CPR's Shapiro Takes on the Politicization of Science in North Carolina

by Brian Gumm

August 18, 2016

In a new op-ed published in the Raleigh News & Observer, Center for Progressive Reform Member Scholar and Board Member Sidney Shapiro examines two recent examples of politics getting in the way of protecting people and the environment in North Carolina. As he explains, the politicization of science by state officials has serious ramifications for the ability of agencies and scientists to safeguard residents from toxic chemicals, rising sea levels, and more. 

The following is an excerpt from the op-ed:

Recently, two prominent scientific experts resigned from the North Carolina government to protest the state's disregard for scientific input in state policy.

Dr. Megan Davies, a state epidemiologist, resigned to protest state environmental officials' rejection of stringent testing standards to determine the safety of private drinking water wells near coal ash ponds that have leaked dangerous chemicals into the water supply. Earlier, Dr. Stan Riggs, a coastal and marine geologist who helped found a science panel to advise the state on coastal issues, resigned after regulators pressured the panel to use a shorter time horizon to predict how much sea levels would rise on the coast.

State officials deny any wrongdoing, but they rejected the advice of their own scientific advisers on how to proceed, chose instead to pursue less protective policies and issued a news release criticizing a state scientist who favored a more protective policy as "unprofessional."

We have seen this before. In the George W. Bush administration, there were persistent and numerous efforts to disregard scientific input and discredit scientists who made recommendations that were inconsistent with the administration's policy preferences. The disregard for scientific input suggests that political considerations have trumped what science tells us we need to do to effectively protect people from pollution, toxic chemicals, climate change and other dangers. 

* * * 

An important role of science is to speak truth to power, but when scientific advice is politically inconvenient, state and national officials are tempted to disregard science to pursue their policy preferences. Whatever short-term gains this science denial may produce, officials risk putting people and the environment in greater jeopardy. Hopefully that is not the result here, but it appears North Carolinians may not be so lucky.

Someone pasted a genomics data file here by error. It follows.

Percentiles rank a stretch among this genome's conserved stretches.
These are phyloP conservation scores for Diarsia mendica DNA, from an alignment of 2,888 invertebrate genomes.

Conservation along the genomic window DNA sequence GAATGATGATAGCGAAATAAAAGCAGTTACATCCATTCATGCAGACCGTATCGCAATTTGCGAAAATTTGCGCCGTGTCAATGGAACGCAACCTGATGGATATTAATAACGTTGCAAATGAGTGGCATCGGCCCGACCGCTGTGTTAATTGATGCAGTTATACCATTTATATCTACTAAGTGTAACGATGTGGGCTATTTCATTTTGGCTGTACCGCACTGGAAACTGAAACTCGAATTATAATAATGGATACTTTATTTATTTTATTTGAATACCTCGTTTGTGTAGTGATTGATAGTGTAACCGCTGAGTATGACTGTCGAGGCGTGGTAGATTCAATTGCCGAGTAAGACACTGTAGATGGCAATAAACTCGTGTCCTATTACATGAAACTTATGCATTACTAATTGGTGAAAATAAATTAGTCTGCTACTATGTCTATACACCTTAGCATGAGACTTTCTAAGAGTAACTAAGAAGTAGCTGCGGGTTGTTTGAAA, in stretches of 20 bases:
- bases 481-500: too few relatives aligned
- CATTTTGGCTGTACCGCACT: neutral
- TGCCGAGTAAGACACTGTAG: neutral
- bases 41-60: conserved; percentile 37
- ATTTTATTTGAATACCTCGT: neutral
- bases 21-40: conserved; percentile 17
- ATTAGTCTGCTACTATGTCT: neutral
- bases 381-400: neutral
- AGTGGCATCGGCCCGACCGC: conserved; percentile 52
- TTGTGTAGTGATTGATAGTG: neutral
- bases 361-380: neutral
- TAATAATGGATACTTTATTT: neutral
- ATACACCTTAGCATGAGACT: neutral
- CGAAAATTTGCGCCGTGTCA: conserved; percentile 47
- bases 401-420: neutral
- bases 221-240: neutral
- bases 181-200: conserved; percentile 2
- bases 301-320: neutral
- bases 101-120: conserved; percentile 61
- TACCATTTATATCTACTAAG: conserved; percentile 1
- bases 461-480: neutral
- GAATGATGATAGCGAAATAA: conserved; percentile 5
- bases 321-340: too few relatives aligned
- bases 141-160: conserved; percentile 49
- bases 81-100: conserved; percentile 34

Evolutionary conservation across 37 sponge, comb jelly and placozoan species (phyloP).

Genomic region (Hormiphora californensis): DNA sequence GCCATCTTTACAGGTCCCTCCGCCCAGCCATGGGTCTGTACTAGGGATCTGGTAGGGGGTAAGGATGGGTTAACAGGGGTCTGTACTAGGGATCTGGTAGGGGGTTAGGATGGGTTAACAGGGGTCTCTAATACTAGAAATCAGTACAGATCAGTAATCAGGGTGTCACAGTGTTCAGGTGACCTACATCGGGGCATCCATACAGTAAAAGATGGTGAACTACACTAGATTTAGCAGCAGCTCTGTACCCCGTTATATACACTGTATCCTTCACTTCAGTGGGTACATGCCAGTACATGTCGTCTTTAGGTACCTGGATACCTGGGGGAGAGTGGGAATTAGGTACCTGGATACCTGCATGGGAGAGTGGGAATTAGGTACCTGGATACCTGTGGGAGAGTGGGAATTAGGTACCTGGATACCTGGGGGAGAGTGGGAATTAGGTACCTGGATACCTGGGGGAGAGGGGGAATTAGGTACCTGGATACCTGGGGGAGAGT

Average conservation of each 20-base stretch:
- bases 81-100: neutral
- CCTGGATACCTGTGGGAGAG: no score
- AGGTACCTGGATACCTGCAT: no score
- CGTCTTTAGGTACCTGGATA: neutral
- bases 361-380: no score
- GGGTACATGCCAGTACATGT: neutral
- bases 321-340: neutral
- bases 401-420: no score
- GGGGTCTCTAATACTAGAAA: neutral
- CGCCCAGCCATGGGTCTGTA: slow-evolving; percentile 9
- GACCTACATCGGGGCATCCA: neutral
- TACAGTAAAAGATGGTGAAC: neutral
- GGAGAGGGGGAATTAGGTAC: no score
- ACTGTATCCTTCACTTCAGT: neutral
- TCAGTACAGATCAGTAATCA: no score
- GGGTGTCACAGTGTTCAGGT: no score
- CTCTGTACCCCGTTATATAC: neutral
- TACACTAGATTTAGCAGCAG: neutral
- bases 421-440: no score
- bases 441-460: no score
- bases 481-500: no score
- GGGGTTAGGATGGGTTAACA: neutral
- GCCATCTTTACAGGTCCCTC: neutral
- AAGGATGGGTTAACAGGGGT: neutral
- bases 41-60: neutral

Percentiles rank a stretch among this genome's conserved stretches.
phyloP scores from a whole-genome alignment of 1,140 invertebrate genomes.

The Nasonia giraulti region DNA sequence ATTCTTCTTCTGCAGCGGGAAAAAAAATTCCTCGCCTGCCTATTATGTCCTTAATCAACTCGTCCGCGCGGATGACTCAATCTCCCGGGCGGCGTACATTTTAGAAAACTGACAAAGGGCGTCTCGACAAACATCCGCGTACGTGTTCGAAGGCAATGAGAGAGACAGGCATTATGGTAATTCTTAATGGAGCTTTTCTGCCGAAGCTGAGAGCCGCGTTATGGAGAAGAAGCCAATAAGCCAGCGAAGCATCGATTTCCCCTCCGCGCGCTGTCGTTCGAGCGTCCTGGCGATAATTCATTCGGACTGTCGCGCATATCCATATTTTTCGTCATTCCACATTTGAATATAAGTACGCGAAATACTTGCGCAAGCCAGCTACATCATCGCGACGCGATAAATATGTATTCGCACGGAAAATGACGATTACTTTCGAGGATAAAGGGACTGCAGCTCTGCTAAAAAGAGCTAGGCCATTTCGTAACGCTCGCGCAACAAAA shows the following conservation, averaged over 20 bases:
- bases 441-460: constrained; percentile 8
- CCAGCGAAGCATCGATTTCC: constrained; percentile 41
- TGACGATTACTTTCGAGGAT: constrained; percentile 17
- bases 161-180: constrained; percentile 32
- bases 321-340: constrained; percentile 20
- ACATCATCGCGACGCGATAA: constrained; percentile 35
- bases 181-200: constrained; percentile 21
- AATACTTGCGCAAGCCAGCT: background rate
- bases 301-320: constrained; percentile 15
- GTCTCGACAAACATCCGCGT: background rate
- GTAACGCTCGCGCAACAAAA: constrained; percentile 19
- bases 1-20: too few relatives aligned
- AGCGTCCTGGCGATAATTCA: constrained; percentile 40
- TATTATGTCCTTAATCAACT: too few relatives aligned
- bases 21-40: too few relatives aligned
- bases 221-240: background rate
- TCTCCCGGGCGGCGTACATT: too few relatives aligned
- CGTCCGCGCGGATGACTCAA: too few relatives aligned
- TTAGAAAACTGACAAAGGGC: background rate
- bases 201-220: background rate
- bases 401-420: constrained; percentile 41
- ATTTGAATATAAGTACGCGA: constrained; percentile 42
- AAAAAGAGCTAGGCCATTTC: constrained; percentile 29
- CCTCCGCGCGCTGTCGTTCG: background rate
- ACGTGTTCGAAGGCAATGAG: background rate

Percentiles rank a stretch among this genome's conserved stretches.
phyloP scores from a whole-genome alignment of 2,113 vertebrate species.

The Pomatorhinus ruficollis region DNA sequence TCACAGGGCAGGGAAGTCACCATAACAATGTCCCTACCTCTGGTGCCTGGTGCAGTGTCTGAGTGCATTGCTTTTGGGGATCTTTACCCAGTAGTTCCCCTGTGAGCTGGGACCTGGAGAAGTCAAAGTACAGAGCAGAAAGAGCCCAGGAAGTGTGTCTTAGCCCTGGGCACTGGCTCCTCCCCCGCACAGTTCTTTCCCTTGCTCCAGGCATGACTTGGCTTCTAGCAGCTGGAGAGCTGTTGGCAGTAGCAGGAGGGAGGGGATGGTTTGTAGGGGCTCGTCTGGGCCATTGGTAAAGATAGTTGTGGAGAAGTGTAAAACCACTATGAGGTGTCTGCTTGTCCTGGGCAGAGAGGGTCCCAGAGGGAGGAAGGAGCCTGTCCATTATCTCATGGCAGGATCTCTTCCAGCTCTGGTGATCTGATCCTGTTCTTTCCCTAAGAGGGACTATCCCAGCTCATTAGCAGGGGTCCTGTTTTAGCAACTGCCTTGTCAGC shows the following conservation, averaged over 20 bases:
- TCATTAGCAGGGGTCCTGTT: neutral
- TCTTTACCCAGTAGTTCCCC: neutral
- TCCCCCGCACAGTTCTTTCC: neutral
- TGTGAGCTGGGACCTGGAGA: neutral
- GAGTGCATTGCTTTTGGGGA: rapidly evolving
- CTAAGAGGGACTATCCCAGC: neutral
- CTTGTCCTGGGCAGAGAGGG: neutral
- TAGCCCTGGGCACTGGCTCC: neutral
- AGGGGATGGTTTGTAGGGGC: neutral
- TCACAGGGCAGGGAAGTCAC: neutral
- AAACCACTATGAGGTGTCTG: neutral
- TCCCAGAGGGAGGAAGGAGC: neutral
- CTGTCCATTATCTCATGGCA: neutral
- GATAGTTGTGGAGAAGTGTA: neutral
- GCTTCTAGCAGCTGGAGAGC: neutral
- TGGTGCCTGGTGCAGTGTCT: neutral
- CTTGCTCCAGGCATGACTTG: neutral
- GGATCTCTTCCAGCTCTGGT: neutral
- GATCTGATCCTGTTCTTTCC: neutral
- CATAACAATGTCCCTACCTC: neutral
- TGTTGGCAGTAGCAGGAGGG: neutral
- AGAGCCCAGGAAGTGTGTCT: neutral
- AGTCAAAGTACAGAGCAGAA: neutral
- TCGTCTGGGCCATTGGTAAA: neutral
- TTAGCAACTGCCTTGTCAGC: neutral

Read the full op-ed on the News & Observer website.

Be the first to comment on this entry.
We ask for your email address so that we may follow up with you, ask you to clarify your comment in some way, or perhaps alert you to someone else's response. Only the name you supply and your comment will be displayed on the site to the public. Our blog is a forum for the exchange of ideas, and we hope to foster intelligent, interesting and respectful discussion. We do not apply an ideological screen, however, we reserve the right to remove blog posts we deem inappropriate for any reason, but particularly for language that we deem to be in the nature of a personal attack or otherwise offensive. If we remove a comment you've posted, and you want to know why, ask us (info@progressivereform.org) and we will tell you. If you see a post you regard as offensive, please let us know.

Also from Brian Gumm

Brian Gumm is the Communications Director at the Center for Progressive Reform. Prior to joining CPR in March 2016, he spent nearly a decade in several roles at the Center for Effective Government, including communications director and senior writer.

Recommended Resources:
Good Government
Transparency and Integrity Should Be Cornerstones

The Center for Progressive Reform

455 Massachusetts Ave., NW, #150-513
Washington, DC 20001
info@progressivereform.org
202.747.0698

© Center for Progressive Reform, 2015